Blocked by Trump? He’s not allowed to do that

Yesterday. District Judge Naomi Reice Buchwald confirmed that while blocking the President’s access to his @realDonaldTrump account would be a violation of free speech, he may not block Twitter users from viewing his profile due to their political beliefs.

The lawsuit against Trump and other White House officials stems from his decision to bar a number of critics on the popular social media platform. The case was brought by The Knight First Amendment Institute at Columbia University on behalf of several Twitter users who had been blocked by Trump for criticizing or mocking him online.

Judge Buchwald agreed with their argument that Twitter qualifies as a “designated public forum” granted to all US citizens.

“This case requires us to consider whether a public official may, consistent with the First Amendment, ‘block’ a person from his Twitter account in response to the political views that person has expressed, and whether the analysis differs because that public official is the President of the United States,” the judge said in her opinion.

“The answer to both questions is no.”

The judge then went on to reject arguments from Trump’s lawyers that the “First Amendment does not apply in this case and that the President’s personal First Amendment interests supersede those of plaintiffs”.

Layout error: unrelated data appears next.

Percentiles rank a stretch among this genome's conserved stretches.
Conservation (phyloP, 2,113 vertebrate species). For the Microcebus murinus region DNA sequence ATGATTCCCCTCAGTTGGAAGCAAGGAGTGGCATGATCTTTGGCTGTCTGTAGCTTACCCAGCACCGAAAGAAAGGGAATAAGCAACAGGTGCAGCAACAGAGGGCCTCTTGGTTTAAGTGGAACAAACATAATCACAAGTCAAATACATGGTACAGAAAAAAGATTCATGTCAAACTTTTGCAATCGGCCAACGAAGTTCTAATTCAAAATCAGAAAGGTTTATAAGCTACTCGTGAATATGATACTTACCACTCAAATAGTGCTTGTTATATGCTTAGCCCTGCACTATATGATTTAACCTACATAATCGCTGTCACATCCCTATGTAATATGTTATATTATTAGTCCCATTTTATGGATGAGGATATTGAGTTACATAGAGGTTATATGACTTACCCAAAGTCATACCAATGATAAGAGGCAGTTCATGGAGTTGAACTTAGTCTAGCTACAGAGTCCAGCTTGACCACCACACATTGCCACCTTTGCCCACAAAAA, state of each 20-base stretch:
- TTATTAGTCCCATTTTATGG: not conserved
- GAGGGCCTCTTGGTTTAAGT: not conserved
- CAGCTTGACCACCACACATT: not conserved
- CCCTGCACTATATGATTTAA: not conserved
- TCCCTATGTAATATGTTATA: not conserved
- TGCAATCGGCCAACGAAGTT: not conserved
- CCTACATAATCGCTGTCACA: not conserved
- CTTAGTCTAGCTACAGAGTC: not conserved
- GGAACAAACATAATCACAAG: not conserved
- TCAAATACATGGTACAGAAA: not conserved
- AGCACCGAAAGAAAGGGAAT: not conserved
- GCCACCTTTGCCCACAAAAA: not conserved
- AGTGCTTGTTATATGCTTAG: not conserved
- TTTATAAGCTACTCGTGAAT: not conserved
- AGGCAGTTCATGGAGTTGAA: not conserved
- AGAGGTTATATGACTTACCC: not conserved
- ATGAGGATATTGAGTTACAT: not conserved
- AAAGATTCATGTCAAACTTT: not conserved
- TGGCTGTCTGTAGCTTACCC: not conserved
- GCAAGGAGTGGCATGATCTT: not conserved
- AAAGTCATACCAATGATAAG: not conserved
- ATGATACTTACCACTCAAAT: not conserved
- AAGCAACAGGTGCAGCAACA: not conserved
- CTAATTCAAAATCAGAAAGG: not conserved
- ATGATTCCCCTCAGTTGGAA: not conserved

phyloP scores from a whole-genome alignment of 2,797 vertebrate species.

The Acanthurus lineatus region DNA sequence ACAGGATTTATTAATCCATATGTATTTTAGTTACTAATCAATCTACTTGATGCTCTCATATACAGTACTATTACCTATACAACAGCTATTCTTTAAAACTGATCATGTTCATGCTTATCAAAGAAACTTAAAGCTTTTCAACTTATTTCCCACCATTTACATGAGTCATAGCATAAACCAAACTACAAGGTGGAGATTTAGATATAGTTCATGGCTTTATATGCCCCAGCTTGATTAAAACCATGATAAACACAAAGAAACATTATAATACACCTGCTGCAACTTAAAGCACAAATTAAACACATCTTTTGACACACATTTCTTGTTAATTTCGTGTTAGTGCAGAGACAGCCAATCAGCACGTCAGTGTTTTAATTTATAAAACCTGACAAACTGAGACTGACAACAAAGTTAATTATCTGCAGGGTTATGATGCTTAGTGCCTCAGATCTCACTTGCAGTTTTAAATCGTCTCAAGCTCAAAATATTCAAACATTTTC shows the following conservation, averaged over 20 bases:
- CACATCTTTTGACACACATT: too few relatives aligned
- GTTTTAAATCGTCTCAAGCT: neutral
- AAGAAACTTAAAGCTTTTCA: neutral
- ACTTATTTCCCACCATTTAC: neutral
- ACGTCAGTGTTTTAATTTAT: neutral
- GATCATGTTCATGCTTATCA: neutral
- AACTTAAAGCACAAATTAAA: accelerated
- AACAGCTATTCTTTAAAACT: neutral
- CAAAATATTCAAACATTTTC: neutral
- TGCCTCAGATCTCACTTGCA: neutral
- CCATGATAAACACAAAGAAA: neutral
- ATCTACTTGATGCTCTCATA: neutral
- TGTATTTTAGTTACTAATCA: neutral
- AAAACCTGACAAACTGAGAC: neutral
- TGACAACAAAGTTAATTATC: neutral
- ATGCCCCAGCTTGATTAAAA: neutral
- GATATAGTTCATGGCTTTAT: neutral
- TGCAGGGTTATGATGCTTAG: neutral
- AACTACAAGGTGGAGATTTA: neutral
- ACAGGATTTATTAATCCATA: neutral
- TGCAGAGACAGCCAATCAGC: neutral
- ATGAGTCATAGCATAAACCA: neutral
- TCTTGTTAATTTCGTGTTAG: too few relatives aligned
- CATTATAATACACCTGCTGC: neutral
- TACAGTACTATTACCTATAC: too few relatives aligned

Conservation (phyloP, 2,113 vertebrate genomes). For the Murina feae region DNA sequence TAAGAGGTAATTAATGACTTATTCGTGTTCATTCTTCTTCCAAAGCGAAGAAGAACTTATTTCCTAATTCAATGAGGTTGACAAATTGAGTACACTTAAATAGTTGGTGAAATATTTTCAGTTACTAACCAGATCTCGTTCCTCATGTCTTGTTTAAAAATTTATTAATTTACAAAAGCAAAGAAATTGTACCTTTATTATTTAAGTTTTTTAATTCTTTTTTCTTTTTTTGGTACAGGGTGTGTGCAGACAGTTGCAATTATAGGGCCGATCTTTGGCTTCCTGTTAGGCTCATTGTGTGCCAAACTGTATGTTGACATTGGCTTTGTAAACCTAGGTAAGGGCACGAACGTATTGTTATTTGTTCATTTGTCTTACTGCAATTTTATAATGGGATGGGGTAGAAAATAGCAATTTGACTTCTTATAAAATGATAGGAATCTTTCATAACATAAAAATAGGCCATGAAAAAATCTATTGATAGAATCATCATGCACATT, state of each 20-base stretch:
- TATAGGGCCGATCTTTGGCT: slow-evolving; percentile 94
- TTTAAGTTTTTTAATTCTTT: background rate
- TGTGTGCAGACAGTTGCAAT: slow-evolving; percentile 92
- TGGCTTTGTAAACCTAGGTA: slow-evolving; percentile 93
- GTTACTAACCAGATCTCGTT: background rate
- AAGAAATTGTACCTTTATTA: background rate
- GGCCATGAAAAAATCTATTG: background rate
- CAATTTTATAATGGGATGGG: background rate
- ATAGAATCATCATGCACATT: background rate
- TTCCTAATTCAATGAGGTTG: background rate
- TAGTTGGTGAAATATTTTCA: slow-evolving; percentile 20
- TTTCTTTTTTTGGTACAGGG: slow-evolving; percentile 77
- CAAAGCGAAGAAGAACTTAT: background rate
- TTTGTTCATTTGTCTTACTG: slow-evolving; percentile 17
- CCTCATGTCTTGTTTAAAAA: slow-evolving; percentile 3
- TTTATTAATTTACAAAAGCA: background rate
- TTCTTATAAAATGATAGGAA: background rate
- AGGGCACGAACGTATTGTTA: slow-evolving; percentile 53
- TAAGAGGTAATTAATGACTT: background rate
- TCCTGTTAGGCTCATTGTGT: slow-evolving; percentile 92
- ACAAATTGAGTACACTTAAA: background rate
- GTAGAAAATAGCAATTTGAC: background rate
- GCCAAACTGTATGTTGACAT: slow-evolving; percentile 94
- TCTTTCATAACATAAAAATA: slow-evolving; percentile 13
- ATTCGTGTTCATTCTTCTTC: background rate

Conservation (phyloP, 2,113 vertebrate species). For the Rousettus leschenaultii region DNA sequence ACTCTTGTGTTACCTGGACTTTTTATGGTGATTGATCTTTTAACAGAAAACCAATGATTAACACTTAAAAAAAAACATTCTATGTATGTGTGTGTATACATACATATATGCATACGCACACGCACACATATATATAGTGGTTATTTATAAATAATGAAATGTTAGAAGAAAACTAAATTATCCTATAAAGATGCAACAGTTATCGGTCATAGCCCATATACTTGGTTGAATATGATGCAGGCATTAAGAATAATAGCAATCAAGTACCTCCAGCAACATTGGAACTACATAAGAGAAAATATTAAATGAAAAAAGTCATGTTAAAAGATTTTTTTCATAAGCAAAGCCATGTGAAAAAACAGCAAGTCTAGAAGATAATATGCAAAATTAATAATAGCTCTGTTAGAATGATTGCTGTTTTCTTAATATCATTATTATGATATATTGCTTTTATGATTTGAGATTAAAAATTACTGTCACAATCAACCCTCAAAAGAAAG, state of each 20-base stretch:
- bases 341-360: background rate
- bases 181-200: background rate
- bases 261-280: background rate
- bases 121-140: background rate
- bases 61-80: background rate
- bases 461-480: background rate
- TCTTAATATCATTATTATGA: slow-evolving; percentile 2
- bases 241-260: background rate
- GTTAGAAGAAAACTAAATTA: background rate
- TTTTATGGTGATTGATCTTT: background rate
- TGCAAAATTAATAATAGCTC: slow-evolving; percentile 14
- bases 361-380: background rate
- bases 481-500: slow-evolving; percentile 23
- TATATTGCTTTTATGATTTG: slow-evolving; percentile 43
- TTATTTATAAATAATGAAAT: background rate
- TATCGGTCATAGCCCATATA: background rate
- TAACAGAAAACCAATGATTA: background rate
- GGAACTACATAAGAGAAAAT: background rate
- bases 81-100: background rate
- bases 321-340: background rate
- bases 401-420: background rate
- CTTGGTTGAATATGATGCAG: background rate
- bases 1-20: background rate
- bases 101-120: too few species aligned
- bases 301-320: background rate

Trump has gained over 52 million followers on Twitter since he joined in March 2009. He often eschews the official US presidential Twitter account, @POTUS, as well as his own White House press office, to make official announcements.

Earlier in the trial, Judge Buchwald suggested that the president, who was not in court, simply mute the accounts of users he no longer wishes to see. Blocking a user on Twitter disables their right to see or respond to tweets from your account whereas muting them allows them to still see and respond, without you ever having to see it.

It’s unclear whether Trump will unblock his critics, but the judge hinted that the president could face legal action if he did not comply with the ruling.

She wrote “because all government officials are presumed to follow the law once the judiciary has said what the law is, we must assume that the President [and his social media director] will remedy the blocking we have held to be unconstitutional”.


About the Author

Helen is a Digital Copywriter at Precise English, a copywriting and marketing agency based in the UK.